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Wall Street falls amid worries about China and Greece

NEW YORK U.S. stocks slipped on Thursday as mixed messages about Greece’s debt talks kept investor uncertainty high, while a sharp drop in Chinese indexes after brokers tightened margin rules also weighed on sentiment.

The Dow Jones industrial average .DJI fell 36.8 points, or 0.2 percent, to 18,126.19, the SP 500 .SPX lost 2.6 points, or 0.12 percent, to 2,120.88 and the Nasdaq Composite .IXIC dropped 8.62 points, or 0.17 percent, to 5,097.98.

The SP had earlier fallen as much as 0.5 percent.

(Reporting by Rodrigo Campos; Editing by Nick Zieminski)

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No change in Greek debt talks after another day of spin

BRUSSELS The euro leapt, Greek bond yields fell, global financial markets brightened, but nothing actually changed in another day of conflicting statements on Greece’s long-running debt talks with international creditors.

Traders latched on to an upbeat statement issued by a Greek government official on Wednesday afternoon asserting that negotiators were starting to draft a “staff level agreement” – a prerequisite for releasing any more bailout funds.

The snag was that talks had not even resumed at that point due to a Belgian air traffic control breakdown that forced the Greek delegation’s plane to land in Duesseldorf, Germany.

When the meeting with representatives of the International Monetary Fund, European Central Bank and European Commission finally began several hours late, there was no start on drafting a deal because too much remains to be agreed, EU officials said.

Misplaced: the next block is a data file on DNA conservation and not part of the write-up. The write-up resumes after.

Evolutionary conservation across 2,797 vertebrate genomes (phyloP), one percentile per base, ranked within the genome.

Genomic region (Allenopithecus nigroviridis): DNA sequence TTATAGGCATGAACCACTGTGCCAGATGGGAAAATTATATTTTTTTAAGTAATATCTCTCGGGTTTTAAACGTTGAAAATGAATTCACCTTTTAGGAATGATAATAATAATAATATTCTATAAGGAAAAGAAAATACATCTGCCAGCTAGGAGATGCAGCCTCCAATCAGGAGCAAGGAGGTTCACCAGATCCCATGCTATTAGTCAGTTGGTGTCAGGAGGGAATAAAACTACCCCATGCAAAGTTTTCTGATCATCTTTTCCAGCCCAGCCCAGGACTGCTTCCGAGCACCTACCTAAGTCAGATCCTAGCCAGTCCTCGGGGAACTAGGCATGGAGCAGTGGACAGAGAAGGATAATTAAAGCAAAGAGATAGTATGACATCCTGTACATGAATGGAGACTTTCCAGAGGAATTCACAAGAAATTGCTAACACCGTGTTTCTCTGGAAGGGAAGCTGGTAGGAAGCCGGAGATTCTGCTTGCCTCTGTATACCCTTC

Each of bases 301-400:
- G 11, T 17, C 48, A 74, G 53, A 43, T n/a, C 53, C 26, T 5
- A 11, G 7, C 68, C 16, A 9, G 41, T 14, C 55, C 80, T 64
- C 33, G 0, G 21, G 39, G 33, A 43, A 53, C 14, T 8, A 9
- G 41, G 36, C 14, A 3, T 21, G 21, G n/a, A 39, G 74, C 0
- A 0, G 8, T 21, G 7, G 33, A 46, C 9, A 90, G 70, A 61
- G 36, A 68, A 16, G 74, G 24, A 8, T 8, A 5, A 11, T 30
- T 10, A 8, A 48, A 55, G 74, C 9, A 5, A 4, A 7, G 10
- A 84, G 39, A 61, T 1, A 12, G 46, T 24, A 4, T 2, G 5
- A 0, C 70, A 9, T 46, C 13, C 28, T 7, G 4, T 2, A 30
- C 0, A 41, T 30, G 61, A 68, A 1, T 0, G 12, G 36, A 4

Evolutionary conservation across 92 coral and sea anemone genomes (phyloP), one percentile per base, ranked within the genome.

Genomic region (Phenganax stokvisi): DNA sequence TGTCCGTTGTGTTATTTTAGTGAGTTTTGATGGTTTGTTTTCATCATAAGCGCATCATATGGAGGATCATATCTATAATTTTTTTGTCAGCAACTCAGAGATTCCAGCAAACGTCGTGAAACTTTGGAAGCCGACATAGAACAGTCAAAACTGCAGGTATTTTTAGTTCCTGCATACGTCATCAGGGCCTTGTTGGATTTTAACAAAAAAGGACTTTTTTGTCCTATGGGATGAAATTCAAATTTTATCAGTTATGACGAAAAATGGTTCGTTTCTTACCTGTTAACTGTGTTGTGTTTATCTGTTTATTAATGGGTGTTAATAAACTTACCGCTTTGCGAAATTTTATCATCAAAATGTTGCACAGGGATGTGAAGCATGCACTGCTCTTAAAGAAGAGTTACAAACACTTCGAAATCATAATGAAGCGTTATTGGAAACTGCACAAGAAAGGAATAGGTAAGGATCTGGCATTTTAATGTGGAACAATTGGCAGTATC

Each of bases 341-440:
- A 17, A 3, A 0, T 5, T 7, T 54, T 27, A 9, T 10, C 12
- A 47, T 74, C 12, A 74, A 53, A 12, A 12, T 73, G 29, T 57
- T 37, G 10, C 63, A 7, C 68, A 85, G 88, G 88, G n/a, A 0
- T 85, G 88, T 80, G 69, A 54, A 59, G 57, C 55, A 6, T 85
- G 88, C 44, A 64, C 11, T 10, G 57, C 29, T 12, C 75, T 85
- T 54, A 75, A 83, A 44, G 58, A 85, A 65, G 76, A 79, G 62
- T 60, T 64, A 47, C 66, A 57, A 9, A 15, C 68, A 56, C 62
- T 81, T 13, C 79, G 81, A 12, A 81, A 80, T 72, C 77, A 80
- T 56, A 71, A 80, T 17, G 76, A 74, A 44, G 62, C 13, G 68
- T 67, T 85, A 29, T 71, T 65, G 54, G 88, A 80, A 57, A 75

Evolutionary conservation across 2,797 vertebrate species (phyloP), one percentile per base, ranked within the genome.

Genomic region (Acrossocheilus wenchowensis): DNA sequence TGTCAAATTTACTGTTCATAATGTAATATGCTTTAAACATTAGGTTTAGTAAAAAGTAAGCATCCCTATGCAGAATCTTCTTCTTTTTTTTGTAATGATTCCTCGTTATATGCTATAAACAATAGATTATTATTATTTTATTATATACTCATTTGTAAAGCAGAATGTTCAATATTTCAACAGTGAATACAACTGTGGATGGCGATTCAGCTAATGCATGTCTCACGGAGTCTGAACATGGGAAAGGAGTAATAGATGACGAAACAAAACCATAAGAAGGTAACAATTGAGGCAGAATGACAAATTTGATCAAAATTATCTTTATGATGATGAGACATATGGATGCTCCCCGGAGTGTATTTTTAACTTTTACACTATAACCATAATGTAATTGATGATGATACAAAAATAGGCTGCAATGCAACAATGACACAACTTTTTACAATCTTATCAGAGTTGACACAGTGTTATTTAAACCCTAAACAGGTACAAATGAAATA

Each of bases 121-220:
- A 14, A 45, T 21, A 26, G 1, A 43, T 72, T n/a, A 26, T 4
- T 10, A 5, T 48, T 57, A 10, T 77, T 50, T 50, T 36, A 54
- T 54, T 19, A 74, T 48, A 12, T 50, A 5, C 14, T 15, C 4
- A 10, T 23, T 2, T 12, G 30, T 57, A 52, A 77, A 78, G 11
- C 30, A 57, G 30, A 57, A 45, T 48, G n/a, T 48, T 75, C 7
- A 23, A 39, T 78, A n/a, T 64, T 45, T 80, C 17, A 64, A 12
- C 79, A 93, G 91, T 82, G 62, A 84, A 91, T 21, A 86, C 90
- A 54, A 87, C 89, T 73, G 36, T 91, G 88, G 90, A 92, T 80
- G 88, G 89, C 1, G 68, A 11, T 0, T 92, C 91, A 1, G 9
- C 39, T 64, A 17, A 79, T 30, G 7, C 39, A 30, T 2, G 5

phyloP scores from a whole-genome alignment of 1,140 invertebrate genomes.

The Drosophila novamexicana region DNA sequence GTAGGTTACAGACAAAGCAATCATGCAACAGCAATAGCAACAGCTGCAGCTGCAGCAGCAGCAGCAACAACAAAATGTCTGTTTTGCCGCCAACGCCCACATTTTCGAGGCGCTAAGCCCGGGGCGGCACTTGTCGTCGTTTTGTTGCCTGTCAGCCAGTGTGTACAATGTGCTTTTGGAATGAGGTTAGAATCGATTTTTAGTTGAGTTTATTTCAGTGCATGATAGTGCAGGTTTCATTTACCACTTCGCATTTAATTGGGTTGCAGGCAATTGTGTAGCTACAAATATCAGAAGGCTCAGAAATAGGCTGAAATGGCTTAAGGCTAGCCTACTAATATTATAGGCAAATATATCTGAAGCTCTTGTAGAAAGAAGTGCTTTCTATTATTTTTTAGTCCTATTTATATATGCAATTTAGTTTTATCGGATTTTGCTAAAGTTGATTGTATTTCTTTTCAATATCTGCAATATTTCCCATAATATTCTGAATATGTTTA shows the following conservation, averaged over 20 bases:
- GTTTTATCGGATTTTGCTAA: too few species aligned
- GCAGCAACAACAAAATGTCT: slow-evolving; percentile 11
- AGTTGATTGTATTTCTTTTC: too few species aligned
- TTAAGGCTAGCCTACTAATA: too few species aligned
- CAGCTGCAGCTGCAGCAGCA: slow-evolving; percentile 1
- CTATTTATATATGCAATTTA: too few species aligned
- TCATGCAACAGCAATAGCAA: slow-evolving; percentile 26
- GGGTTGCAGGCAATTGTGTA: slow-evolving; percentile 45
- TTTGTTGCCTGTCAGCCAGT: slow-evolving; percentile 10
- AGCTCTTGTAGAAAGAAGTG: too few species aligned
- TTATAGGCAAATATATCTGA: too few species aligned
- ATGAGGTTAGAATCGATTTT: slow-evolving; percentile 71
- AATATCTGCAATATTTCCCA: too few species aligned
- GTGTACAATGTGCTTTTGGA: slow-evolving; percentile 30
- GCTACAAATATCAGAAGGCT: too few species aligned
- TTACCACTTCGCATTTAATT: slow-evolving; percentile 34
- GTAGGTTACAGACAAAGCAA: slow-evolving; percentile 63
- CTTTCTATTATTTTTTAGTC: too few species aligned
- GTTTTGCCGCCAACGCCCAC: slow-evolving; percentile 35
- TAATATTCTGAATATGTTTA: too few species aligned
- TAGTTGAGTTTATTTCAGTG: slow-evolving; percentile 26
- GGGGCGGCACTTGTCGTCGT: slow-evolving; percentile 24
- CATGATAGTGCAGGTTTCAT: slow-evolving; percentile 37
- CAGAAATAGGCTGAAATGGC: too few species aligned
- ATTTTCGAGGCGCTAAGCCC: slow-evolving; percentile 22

“We’re not there yet,” an official following the talks said.

Desperate to receive more funds before it runs out of cash, the leftist-led government of Prime Minister Alexis Tsipras has alternated between lashing out at the creditors, especially the IMF, and declaring that a deal is just around the corner.

EU officials and euro zone paymaster Germany have rushed to pour cold water on such optimism, saying that little or nothing has changed at the negotiating table.

On Wednesday, European Commission Vice-President for the euro Valdis Dombrovskis said progress was slow and listed a string of issues including pension and labor market reform and fiscal targets that remained unresolved.

Hardline German Finance Minister Wolfgang Schaeuble went on television to say: “One is hearing all this positive news coming from Greece. That’s nice. But on the substance, we haven’t got much further in the negotiations between the three institutions and the Greek government.”

And IMF Managing Director Christine Lagarde said the talks had not yet produced substantial results. “Things have moved, but there is still a lot of work to do,” she told ARD television on Thursday.

(Additional reporting by Renee Maltezou in Athens; Writing by Paul Taylor; editing by David Stamp)

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U.S. reaches deals with four more banks under Swiss program

WASHINGTON/NEW YORK Four more Swiss banks have cut deals with the U.S. Department of Justice to avoid possible prosecution for helping Americans evade taxes, the department said on Thursday.